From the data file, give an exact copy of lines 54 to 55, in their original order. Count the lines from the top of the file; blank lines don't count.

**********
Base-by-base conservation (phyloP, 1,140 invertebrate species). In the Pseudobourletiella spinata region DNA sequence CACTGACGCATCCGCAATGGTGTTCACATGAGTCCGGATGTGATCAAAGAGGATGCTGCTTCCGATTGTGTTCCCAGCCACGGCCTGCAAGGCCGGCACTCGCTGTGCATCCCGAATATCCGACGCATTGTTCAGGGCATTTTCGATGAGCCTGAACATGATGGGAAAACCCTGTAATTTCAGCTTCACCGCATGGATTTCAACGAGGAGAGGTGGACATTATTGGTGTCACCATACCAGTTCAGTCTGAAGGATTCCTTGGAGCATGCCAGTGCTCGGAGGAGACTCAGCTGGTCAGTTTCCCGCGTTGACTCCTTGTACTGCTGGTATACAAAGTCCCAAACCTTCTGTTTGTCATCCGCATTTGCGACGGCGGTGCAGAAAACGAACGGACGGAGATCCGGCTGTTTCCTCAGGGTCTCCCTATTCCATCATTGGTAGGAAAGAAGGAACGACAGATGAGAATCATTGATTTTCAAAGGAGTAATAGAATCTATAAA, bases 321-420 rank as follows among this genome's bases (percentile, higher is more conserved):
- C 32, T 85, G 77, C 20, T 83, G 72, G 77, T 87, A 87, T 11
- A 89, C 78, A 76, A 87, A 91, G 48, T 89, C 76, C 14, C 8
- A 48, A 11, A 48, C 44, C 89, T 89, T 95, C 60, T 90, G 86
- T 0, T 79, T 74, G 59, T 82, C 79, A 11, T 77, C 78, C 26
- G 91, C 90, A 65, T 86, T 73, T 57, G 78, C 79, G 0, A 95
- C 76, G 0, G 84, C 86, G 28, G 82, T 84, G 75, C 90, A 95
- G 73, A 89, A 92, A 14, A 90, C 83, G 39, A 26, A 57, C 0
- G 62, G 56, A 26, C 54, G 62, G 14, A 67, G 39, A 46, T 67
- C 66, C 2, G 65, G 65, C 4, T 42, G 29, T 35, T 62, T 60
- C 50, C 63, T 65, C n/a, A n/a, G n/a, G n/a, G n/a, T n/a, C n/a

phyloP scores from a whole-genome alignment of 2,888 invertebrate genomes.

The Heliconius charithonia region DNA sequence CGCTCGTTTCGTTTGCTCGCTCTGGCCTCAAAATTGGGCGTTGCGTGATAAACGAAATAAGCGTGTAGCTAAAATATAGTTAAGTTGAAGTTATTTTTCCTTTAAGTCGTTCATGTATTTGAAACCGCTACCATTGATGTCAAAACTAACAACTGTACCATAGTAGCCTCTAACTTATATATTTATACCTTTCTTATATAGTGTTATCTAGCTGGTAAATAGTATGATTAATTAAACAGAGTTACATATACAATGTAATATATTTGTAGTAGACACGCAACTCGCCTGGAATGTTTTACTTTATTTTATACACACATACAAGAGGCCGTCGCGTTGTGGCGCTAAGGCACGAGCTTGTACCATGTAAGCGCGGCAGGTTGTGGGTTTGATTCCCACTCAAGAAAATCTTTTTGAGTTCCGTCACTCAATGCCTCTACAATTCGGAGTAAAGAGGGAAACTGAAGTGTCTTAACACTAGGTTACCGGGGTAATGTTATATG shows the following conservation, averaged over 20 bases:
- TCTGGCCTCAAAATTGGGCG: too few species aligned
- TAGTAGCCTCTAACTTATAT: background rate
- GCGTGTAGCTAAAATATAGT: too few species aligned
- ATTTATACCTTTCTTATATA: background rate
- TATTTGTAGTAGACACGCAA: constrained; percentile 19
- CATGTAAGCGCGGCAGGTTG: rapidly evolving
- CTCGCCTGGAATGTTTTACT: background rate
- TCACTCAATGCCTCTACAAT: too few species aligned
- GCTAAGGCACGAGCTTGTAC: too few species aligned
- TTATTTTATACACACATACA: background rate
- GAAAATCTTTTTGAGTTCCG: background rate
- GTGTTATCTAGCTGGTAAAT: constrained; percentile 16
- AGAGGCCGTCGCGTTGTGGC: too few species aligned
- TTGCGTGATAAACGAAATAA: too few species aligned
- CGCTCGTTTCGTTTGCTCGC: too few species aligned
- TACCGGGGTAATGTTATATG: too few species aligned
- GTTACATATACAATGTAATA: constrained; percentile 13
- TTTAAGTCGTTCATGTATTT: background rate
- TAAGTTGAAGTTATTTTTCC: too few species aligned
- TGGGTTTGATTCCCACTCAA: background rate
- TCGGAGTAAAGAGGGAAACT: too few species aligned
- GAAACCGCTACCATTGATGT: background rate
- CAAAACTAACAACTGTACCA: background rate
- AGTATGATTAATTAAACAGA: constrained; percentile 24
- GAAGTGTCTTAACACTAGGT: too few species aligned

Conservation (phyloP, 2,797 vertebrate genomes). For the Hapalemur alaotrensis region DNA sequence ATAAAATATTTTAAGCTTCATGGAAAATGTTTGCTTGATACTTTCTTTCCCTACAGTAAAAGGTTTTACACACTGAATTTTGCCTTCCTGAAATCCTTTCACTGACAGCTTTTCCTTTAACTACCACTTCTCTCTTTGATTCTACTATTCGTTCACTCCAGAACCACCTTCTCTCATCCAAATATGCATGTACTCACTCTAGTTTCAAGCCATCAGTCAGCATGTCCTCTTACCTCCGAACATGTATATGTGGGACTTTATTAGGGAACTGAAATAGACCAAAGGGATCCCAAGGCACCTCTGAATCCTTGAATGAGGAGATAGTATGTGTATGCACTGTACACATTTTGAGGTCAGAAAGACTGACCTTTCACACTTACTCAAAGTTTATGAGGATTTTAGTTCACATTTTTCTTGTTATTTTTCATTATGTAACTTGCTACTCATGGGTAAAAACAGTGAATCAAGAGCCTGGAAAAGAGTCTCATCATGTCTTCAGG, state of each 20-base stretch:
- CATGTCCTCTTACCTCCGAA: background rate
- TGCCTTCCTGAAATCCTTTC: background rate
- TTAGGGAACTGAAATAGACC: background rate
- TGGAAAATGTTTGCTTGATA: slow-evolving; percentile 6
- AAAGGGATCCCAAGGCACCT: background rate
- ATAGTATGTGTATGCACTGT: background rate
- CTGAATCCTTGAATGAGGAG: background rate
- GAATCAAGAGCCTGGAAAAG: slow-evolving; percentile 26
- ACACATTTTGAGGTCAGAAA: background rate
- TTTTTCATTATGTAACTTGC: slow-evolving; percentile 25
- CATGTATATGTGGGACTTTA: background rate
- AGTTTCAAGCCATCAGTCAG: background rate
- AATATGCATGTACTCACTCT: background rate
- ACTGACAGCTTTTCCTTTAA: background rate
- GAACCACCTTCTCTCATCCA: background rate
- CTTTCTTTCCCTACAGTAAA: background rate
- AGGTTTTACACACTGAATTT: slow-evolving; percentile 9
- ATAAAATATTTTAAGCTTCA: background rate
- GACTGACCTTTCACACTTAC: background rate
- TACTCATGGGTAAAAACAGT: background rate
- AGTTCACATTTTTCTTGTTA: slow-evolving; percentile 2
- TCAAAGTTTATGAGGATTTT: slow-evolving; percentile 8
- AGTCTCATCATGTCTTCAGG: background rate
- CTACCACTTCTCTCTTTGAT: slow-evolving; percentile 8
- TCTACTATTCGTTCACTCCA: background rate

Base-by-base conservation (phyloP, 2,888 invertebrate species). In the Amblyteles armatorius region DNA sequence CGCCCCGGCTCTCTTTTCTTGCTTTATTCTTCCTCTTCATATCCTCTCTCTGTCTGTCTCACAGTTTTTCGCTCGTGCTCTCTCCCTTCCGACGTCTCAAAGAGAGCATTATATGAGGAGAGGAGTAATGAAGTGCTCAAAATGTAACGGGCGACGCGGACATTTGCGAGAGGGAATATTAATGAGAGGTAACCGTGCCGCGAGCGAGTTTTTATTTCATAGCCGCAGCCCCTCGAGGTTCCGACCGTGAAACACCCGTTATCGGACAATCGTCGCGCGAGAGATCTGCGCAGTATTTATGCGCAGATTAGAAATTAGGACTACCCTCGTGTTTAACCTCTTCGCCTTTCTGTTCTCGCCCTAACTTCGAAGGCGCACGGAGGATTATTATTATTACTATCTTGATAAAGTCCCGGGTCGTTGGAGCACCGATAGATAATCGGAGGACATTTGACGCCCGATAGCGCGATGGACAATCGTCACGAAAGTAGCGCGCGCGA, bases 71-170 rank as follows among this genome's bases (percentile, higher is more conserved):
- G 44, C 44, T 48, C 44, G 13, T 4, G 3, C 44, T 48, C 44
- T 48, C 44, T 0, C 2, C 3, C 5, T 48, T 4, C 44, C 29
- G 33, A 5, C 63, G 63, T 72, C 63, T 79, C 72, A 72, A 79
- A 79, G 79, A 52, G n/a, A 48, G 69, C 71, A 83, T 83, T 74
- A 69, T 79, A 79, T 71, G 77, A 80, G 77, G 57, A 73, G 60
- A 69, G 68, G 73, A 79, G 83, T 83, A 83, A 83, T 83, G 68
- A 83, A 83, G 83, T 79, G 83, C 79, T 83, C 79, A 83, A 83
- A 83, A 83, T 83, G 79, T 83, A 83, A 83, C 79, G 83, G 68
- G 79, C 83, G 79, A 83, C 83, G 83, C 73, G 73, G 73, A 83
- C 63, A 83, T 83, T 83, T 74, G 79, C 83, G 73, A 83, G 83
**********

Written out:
- GAACCACCTTCTCTCATCCA: background rate
- CTTTCTTTCCCTACAGTAAA: background rate